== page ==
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Iran Barkley update: Former champ does have COVID, but expects to be out of hospital this week

“The Blade” is hospitalized, but says he’s doing well and in good spirits.

Iran Barkley and Thomas Hearns press conference Getty

Iran Barkley is indeed in the hospital after testing positive for COVID, but the three-weight champ from the Bronx told BLH that he is feeling decent. Once a fighter, always a fighter.

“I’m hanging in, buddy,” Barkley, age 60, told me on Wednesday evening. “I went to the hospital last week, because I started coughing, phlegm and stuff, and my son called the ambulance, and they kept me.

“They tested me right away, they said I had COVID, but not bad. They gave me some, I believe it was steroids; I’m good now. I will be out this week. I’m healthy, it’s great news.”

That it is for Barkley, an alumnus of the rugged Patterson Houses in Mott Haven, South Bronx, and certified NYC fight game royalty.

Barkley turned pro in 1982, having first thought to try for the Olympics, but making money seemed practical. He went in pretty tough, and lost in his fifth fight to Osley Silas, and his ninth outing to Robbie Sims, Marvin Hagler’s brother.

But Barkley, aka “The Blade,” was a grinder, and fought his way to a 1987 middleweight title fight against Sumbu Kalambay in Italy, though he lost a decision over 15 rounds. A win over Michael “Silk” Olajide earned Barkley a 1988 date with Thomas “Hitman” Hearns, who entered a 4-to-1 favorite for the bout.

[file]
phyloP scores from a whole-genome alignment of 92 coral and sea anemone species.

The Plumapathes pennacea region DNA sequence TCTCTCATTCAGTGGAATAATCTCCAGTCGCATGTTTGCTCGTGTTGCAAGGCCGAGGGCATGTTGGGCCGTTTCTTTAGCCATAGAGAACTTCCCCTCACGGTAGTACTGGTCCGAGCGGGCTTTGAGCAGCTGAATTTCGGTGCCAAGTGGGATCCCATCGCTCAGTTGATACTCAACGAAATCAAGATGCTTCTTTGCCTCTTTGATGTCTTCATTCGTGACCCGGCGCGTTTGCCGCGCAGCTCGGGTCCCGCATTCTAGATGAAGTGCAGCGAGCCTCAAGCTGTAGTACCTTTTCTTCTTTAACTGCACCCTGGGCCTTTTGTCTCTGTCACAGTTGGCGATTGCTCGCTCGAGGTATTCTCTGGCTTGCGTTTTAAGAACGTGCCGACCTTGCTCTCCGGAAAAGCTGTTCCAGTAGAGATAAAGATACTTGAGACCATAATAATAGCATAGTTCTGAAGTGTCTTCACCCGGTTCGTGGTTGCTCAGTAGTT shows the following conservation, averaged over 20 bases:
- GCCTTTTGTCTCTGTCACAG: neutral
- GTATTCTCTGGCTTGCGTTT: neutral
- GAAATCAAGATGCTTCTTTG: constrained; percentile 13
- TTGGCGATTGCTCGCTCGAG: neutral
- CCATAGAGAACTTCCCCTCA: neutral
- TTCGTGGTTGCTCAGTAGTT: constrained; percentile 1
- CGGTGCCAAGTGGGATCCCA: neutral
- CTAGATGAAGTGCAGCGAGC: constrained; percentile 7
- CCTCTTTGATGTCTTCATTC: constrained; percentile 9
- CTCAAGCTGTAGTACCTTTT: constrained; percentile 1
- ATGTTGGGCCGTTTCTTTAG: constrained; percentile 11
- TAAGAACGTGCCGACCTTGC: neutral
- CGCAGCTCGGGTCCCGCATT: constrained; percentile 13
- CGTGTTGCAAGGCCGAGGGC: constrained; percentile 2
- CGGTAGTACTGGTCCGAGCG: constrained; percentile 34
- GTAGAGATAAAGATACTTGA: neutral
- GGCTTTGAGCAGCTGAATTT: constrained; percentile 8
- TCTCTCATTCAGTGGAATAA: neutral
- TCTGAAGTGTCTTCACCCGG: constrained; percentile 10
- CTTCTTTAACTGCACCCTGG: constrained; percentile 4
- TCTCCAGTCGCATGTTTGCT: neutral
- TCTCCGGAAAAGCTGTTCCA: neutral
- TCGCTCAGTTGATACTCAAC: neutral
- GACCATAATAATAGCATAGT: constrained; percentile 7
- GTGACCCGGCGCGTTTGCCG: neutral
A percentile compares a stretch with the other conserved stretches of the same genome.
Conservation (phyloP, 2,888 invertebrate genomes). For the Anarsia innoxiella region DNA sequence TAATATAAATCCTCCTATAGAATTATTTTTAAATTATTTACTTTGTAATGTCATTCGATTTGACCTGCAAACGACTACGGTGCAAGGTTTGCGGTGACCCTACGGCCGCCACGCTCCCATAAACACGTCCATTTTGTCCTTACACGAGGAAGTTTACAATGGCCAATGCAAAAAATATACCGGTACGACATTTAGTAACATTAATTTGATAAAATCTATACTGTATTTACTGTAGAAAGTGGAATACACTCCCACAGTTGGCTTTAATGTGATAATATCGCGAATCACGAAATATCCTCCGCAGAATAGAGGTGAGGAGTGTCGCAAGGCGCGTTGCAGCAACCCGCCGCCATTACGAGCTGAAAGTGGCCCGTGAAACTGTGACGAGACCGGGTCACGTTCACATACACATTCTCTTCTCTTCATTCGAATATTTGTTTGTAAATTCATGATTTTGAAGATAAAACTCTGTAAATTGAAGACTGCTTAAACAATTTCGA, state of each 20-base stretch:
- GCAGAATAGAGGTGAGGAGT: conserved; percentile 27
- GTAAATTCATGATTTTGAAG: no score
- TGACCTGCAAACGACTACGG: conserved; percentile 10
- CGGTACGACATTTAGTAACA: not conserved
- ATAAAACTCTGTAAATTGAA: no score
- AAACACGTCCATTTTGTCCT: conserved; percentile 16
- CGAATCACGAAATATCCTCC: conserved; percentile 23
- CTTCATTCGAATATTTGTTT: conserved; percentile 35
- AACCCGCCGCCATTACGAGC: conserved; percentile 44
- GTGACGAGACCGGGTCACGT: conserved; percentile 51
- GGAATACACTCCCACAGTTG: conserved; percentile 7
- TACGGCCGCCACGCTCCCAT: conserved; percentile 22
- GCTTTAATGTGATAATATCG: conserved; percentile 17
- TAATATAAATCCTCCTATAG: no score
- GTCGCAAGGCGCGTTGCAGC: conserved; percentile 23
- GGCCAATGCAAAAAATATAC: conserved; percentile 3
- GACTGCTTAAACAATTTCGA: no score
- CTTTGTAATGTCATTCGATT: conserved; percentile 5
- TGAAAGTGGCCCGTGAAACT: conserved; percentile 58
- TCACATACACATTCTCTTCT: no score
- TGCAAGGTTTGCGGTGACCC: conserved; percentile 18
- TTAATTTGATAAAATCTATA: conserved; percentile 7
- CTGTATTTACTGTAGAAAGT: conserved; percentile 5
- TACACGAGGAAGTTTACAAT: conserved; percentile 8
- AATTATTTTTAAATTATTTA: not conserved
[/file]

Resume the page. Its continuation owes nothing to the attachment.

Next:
But after being badly cut and losing the first two rounds, the 28-year-old Barkley roared back, and felled Hearns in the third.

Hearns thought he was building toward something as he ripped repeated left hooks to the body. However, Barkley knew what Gil Clancy had said a bit before, that Hearns would flurry, then drop his hands, without having re-set his distance to get out of range. A sharp right put a squared up Hearns on the floor, and he only barely beat the count. On rubber legs, “Hitman” wasn’t able to keep Barkley off of him. A right cross sent Hearns through the ropes, and Steve Albert shouted, “It’s over! Iran Barkley has upset Thomas Hearns here in the third round and he is the new WBC middleweight champion!” RING Magazine called it the upset of the year.

His next scrap came against another legend, 37-year-old Roberto Duran. “Some believed this would be a mismatch, for Barkley,” said Al Bernstein as the judges’ cards were tallied on Feb. 24, 1989. This was Duran’s 19th title fight, and “Hands of Stone” snagged a split decision in RING’s Fight of the Year.

Over his remaining years in the sport, Barkley — who retired in 1999 with a record of 43-19-1 (27 KO) — became known for his great will and warrior spirit. He won the IBF super middleweight title in Jan. 1992, and the WBA light heavyweight title just two months later, the latter another win over Hearns.

Like so many who experienced an epiphany when latching onto fighting as a reason for being, enjoying the surges of revenue and adulation, Barkley hasn’t always found it easy to transition from being a world class athlete in the most challenging sport in existence.

The ex-fighter is quick with a grin, though, whenever he makes the rounds at New York-area fight cards and boxing events. And I could hear that smile when I spoke to him on the phone Wednesday night.

And he set me straight, telling me that no, contrary to reports, he didn’t suffer a stroke in 2014.

“You can tell people I’m healthy, strong, I’m getting better every day,” Barkley told me. “ And I’m ready for this pandemic to get outta here, and get back to business!”

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